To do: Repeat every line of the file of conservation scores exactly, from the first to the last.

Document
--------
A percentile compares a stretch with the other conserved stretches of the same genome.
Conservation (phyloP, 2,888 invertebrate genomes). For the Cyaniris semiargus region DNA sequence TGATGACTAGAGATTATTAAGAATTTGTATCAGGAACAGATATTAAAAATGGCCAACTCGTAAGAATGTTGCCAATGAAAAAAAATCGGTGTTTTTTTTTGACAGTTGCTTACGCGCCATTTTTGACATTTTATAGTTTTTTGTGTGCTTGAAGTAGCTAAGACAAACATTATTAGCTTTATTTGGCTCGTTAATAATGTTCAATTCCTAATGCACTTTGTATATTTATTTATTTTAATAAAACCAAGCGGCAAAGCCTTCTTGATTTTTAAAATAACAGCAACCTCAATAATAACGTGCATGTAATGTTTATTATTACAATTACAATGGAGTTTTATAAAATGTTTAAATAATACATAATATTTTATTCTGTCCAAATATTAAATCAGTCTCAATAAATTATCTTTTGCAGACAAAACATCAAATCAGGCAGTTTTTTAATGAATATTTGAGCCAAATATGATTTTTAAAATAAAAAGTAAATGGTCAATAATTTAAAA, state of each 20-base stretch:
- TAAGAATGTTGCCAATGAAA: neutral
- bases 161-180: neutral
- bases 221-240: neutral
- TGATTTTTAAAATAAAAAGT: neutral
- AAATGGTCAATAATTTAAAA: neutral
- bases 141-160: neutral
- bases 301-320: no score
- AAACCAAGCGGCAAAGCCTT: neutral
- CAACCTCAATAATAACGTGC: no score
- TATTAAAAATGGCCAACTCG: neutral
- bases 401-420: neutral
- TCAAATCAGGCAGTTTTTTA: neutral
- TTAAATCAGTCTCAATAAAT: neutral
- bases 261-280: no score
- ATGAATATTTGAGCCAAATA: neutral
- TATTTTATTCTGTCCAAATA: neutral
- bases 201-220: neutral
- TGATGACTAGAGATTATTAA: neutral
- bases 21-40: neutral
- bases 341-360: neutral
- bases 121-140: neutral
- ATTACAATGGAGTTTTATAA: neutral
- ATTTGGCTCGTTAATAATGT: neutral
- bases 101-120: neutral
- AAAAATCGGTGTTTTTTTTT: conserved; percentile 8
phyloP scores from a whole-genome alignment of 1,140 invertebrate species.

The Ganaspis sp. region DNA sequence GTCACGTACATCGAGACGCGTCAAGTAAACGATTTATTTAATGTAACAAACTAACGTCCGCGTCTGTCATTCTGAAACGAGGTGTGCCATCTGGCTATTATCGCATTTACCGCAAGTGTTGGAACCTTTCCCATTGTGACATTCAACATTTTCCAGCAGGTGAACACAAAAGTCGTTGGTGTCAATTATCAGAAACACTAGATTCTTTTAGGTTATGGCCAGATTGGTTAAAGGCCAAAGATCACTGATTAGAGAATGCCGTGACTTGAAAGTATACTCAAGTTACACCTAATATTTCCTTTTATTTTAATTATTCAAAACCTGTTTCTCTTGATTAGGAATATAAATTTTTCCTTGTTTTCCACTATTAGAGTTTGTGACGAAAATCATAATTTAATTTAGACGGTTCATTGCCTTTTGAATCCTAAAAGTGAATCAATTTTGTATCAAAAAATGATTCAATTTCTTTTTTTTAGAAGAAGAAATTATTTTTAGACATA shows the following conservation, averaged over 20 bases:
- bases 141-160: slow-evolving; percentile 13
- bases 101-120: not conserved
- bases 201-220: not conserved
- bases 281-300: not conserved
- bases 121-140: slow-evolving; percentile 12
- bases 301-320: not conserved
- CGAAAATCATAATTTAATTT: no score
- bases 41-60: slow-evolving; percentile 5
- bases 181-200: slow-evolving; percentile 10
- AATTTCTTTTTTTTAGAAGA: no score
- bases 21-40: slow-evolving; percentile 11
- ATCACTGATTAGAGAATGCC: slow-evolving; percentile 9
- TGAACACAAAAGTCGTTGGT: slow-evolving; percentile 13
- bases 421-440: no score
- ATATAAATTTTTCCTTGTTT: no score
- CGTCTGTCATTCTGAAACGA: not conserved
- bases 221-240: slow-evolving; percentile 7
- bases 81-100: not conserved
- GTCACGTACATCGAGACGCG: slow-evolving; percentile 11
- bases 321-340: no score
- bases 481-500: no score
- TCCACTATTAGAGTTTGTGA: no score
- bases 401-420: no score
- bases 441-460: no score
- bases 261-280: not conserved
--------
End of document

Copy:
A percentile compares a stretch with the other conserved stretches of the same genome.
Conservation (phyloP, 2,888 invertebrate genomes). For the Cyaniris semiargus region DNA sequence TGATGACTAGAGATTATTAAGAATTTGTATCAGGAACAGATATTAAAAATGGCCAACTCGTAAGAATGTTGCCAATGAAAAAAAATCGGTGTTTTTTTTTGACAGTTGCTTACGCGCCATTTTTGACATTTTATAGTTTTTTGTGTGCTTGAAGTAGCTAAGACAAACATTATTAGCTTTATTTGGCTCGTTAATAATGTTCAATTCCTAATGCACTTTGTATATTTATTTATTTTAATAAAACCAAGCGGCAAAGCCTTCTTGATTTTTAAAATAACAGCAACCTCAATAATAACGTGCATGTAATGTTTATTATTACAATTACAATGGAGTTTTATAAAATGTTTAAATAATACATAATATTTTATTCTGTCCAAATATTAAATCAGTCTCAATAAATTATCTTTTGCAGACAAAACATCAAATCAGGCAGTTTTTTAATGAATATTTGAGCCAAATATGATTTTTAAAATAAAAAGTAAATGGTCAATAATTTAAAA, state of each 20-base stretch:
- TAAGAATGTTGCCAATGAAA: neutral
- bases 161-180: neutral
- bases 221-240: neutral
- TGATTTTTAAAATAAAAAGT: neutral
- AAATGGTCAATAATTTAAAA: neutral
- bases 141-160: neutral
- bases 301-320: no score
- AAACCAAGCGGCAAAGCCTT: neutral
- CAACCTCAATAATAACGTGC: no score
- TATTAAAAATGGCCAACTCG: neutral
- bases 401-420: neutral
- TCAAATCAGGCAGTTTTTTA: neutral
- TTAAATCAGTCTCAATAAAT: neutral
- bases 261-280: no score
- ATGAATATTTGAGCCAAATA: neutral
- TATTTTATTCTGTCCAAATA: neutral
- bases 201-220: neutral
- TGATGACTAGAGATTATTAA: neutral
- bases 21-40: neutral
- bases 341-360: neutral
- bases 121-140: neutral
- ATTACAATGGAGTTTTATAA: neutral
- ATTTGGCTCGTTAATAATGT: neutral
- bases 101-120: neutral
- AAAAATCGGTGTTTTTTTTT: conserved; percentile 8
phyloP scores from a whole-genome alignment of 1,140 invertebrate species.

The Ganaspis sp. region DNA sequence GTCACGTACATCGAGACGCGTCAAGTAAACGATTTATTTAATGTAACAAACTAACGTCCGCGTCTGTCATTCTGAAACGAGGTGTGCCATCTGGCTATTATCGCATTTACCGCAAGTGTTGGAACCTTTCCCATTGTGACATTCAACATTTTCCAGCAGGTGAACACAAAAGTCGTTGGTGTCAATTATCAGAAACACTAGATTCTTTTAGGTTATGGCCAGATTGGTTAAAGGCCAAAGATCACTGATTAGAGAATGCCGTGACTTGAAAGTATACTCAAGTTACACCTAATATTTCCTTTTATTTTAATTATTCAAAACCTGTTTCTCTTGATTAGGAATATAAATTTTTCCTTGTTTTCCACTATTAGAGTTTGTGACGAAAATCATAATTTAATTTAGACGGTTCATTGCCTTTTGAATCCTAAAAGTGAATCAATTTTGTATCAAAAAATGATTCAATTTCTTTTTTTTAGAAGAAGAAATTATTTTTAGACATA shows the following conservation, averaged over 20 bases:
- bases 141-160: slow-evolving; percentile 13
- bases 101-120: not conserved
- bases 201-220: not conserved
- bases 281-300: not conserved
- bases 121-140: slow-evolving; percentile 12
- bases 301-320: not conserved
- CGAAAATCATAATTTAATTT: no score
- bases 41-60: slow-evolving; percentile 5
- bases 181-200: slow-evolving; percentile 10
- AATTTCTTTTTTTTAGAAGA: no score
- bases 21-40: slow-evolving; percentile 11
- ATCACTGATTAGAGAATGCC: slow-evolving; percentile 9
- TGAACACAAAAGTCGTTGGT: slow-evolving; percentile 13
- bases 421-440: no score
- ATATAAATTTTTCCTTGTTT: no score
- CGTCTGTCATTCTGAAACGA: not conserved
- bases 221-240: slow-evolving; percentile 7
- bases 81-100: not conserved
- GTCACGTACATCGAGACGCG: slow-evolving; percentile 11
- bases 321-340: no score
- bases 481-500: no score
- TCCACTATTAGAGTTTGTGA: no score
- bases 401-420: no score
- bases 441-460: no score
- bases 261-280: not conserved